* Aquis readies start of new Paris trading hub in Nov
* Trading to move from London to Paris if no-deal Brexit
* Britain due to leave EU Oct. 31
By Huw Jones
LONDON, Sept 17 (Reuters) - London-based exchange Aquis said its new share trading platform in Paris will operate from Nov. 1 if Britain leaves the European Union without a deal, to accelerate a shift in markets from London to the bloc.
Britain is due to quit the EU on Oct. 31, but has yet to agree a divorce settlement with Brussels.
Without a deal, EU regulators have said that EU-authorised investment firms can only trade shares listed in the bloc on platforms inside the EU, threatening London’s central role in European share trading.
Aquis will offer trading in euro shares in Paris and London.
“We will be in a position to be able to trade for our customers in any place they wish to trade,” Aquis Chief Executive Officer Alasdair Haynes told Reuters after Aquis reported latest earnings.
This, however, would mean that markets in euro shares would fragment, making it harder for investors to find the best deal, Haynes said. “Over a period of time, liquidity will move from one place to another.”
Aquis first-half 2019 losses shrank to 160,000 pounds ($198,720.00) from 1.6 million pounds in the year ago period.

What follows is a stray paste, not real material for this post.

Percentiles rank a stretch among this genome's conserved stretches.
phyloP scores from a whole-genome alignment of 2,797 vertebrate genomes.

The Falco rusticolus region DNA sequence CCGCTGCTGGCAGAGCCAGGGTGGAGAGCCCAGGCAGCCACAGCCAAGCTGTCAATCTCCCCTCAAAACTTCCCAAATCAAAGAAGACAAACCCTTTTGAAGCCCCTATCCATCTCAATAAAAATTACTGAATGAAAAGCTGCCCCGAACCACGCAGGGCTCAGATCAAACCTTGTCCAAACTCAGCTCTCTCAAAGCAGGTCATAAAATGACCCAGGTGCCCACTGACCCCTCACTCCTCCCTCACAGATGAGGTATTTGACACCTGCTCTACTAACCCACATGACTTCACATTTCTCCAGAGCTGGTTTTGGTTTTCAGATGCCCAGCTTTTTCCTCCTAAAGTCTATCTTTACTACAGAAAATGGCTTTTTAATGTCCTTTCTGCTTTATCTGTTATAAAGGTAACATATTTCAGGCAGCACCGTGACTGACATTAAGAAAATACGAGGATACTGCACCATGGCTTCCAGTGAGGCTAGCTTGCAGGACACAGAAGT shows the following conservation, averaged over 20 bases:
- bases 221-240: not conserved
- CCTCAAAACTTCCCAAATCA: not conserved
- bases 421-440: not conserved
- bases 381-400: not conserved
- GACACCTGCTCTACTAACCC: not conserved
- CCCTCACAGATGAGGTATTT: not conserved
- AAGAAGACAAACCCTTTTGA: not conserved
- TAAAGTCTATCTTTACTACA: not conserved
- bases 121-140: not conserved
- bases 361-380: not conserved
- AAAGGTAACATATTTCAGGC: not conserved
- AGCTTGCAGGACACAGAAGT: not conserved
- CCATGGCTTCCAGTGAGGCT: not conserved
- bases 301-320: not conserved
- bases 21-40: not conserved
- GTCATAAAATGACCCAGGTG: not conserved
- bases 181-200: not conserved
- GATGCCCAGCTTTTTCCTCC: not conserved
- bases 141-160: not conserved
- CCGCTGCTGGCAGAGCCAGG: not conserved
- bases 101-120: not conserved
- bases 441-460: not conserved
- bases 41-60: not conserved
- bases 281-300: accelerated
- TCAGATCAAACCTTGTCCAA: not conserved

Haynes said he agreed with analysts who expect the exchange to be profitable in 2020. Its agreed acquisition of NEX Exchange, which Aquis will use to enter the listings market, is expected to obtain UK regulatory approval later this year.
Aquis accounts for 4.8% of European share trading, and Liberum analysts said on Tuesday they expect this to reach 10%. Haynes said that once Brexit uncertainty has ended, Aquis should flourish as investors return.
Aquis and rivals CBOE and Turquoise trade shares listed on national exchanges.
CBOE will offer trading in shares from all EU countries, apart from Britain, on its new Amsterdam platform on Oct. 1 regardless of what form Brexit takes later that month.
It means that European share trading will fragment, reversing years of efforts by the EU to create a seamless cross-border market that is cheaper and more efficient for investors to compete better with the United States for raising funds for companies to grow.
CBOE already accounts for about a fifth of share trading in EU shares, and Haynes said he was not worried that the U.S. rival will gain first mover advantage.
“I don’t think any real trading is going to take place until there is a no-deal Brexit. The real test will be on November 1, post-Brexit in a no-deal scenario,” Haynes said.
Turquoise has not announced the start of trading in the Dutch financial capital.
Share trading is not the only financial activity leaving London to nibble away at the capital’s role as a global financial centre.
In March CME moved about 230 billion euros of daily trading in euro-denominated repurchase agreements and government debt from London to a new hub in Amsterdam, with clearing of those contracts shifted from London to Paris.
The London Stock Exchange has moved trading in euro zone government bonds from London to Milan.
But figures this week from the Bank for International Settlements showed that since Britain voted in 2016 to leave the EU, London has remained the world’s biggest currency trading centre, and has overtaken New York to become the biggest centre for trading interest rate derivatives.
$1 = 0.8052 pounds Reporting by Huw Jones; editing by Emelia Sithole-Matarise